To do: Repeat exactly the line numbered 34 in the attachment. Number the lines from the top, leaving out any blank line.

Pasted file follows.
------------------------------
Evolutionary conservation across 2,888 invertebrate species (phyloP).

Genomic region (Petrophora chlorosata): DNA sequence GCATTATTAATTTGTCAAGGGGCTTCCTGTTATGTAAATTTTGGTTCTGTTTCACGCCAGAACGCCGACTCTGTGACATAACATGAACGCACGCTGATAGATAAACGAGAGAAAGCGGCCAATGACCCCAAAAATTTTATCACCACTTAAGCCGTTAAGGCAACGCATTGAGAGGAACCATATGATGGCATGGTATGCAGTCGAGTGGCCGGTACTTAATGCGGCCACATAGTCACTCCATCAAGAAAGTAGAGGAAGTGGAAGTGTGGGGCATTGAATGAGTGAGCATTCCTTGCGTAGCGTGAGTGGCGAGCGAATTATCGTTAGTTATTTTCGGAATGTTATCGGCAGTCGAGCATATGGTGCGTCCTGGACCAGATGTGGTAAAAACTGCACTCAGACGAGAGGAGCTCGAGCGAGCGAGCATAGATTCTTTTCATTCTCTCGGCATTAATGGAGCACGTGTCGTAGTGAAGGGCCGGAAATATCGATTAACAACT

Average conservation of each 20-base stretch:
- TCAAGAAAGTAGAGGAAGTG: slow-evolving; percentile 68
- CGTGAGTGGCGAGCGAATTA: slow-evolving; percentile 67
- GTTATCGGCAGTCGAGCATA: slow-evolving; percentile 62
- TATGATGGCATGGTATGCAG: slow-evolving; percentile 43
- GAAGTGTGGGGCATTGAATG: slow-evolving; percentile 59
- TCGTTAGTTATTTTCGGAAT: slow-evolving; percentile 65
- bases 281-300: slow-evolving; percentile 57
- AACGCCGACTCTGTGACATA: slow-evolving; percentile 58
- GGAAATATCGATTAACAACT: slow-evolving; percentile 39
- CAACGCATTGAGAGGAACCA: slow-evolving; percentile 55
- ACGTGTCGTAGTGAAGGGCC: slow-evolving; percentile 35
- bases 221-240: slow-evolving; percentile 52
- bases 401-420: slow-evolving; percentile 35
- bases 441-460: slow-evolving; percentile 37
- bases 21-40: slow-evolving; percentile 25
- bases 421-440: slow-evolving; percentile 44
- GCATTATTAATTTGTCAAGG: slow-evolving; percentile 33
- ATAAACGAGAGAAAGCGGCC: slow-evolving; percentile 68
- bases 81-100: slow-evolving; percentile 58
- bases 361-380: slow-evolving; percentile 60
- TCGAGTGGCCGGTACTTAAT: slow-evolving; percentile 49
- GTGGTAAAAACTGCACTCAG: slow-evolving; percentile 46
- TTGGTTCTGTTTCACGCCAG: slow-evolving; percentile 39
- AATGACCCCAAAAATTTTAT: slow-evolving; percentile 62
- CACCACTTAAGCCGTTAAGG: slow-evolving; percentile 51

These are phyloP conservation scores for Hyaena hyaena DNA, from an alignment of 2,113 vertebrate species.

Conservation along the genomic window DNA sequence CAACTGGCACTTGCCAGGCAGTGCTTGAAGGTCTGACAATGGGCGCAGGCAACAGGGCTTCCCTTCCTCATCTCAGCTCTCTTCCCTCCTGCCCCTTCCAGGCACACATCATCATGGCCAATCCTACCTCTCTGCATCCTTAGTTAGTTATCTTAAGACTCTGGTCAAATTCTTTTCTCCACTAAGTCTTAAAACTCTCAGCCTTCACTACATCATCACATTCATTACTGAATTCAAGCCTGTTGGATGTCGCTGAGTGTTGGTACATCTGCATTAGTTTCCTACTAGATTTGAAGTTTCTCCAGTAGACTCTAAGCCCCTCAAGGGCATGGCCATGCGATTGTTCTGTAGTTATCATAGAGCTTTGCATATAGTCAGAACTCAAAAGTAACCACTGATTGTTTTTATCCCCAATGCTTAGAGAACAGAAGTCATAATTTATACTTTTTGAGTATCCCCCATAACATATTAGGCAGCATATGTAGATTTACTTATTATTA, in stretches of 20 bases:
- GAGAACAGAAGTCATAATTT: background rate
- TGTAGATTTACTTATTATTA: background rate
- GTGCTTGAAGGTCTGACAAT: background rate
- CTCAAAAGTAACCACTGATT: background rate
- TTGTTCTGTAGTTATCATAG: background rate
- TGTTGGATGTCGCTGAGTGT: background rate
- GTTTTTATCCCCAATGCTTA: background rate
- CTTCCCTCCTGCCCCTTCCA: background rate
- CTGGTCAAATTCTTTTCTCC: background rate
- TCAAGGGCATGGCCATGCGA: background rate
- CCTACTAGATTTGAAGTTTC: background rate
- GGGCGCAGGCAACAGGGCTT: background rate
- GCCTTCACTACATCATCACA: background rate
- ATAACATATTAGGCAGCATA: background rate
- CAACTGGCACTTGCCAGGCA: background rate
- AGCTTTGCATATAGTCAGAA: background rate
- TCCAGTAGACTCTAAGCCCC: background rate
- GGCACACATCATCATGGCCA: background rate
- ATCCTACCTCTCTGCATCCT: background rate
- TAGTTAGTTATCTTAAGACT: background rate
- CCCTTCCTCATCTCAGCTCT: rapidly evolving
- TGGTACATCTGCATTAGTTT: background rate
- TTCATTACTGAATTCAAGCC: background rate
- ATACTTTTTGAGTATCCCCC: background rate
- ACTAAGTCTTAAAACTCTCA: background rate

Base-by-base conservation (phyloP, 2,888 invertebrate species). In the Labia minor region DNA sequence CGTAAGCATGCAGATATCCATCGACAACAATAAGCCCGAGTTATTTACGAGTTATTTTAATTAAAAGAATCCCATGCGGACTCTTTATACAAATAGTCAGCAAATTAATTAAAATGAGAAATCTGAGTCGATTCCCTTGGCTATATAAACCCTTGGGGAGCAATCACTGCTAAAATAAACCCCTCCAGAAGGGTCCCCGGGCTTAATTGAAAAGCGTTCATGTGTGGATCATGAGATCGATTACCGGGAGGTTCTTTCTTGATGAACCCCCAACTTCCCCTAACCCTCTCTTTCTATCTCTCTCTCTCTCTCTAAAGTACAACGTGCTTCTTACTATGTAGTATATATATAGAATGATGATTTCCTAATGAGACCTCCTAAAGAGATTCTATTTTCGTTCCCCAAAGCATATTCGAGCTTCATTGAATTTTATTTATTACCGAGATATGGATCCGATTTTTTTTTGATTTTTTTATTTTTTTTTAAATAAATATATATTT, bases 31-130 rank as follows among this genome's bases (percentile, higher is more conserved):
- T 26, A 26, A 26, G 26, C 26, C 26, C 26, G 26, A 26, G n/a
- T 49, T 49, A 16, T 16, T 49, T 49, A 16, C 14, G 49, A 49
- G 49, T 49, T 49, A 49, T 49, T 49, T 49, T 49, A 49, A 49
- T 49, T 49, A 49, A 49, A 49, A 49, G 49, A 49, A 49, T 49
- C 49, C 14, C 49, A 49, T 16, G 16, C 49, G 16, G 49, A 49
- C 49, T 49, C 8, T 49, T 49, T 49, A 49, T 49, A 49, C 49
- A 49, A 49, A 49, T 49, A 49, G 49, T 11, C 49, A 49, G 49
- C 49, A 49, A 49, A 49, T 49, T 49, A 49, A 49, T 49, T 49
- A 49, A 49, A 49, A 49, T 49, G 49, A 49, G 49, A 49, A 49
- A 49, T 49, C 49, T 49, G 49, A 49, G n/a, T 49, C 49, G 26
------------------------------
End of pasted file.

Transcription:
- CTCAAAAGTAACCACTGATT: background rate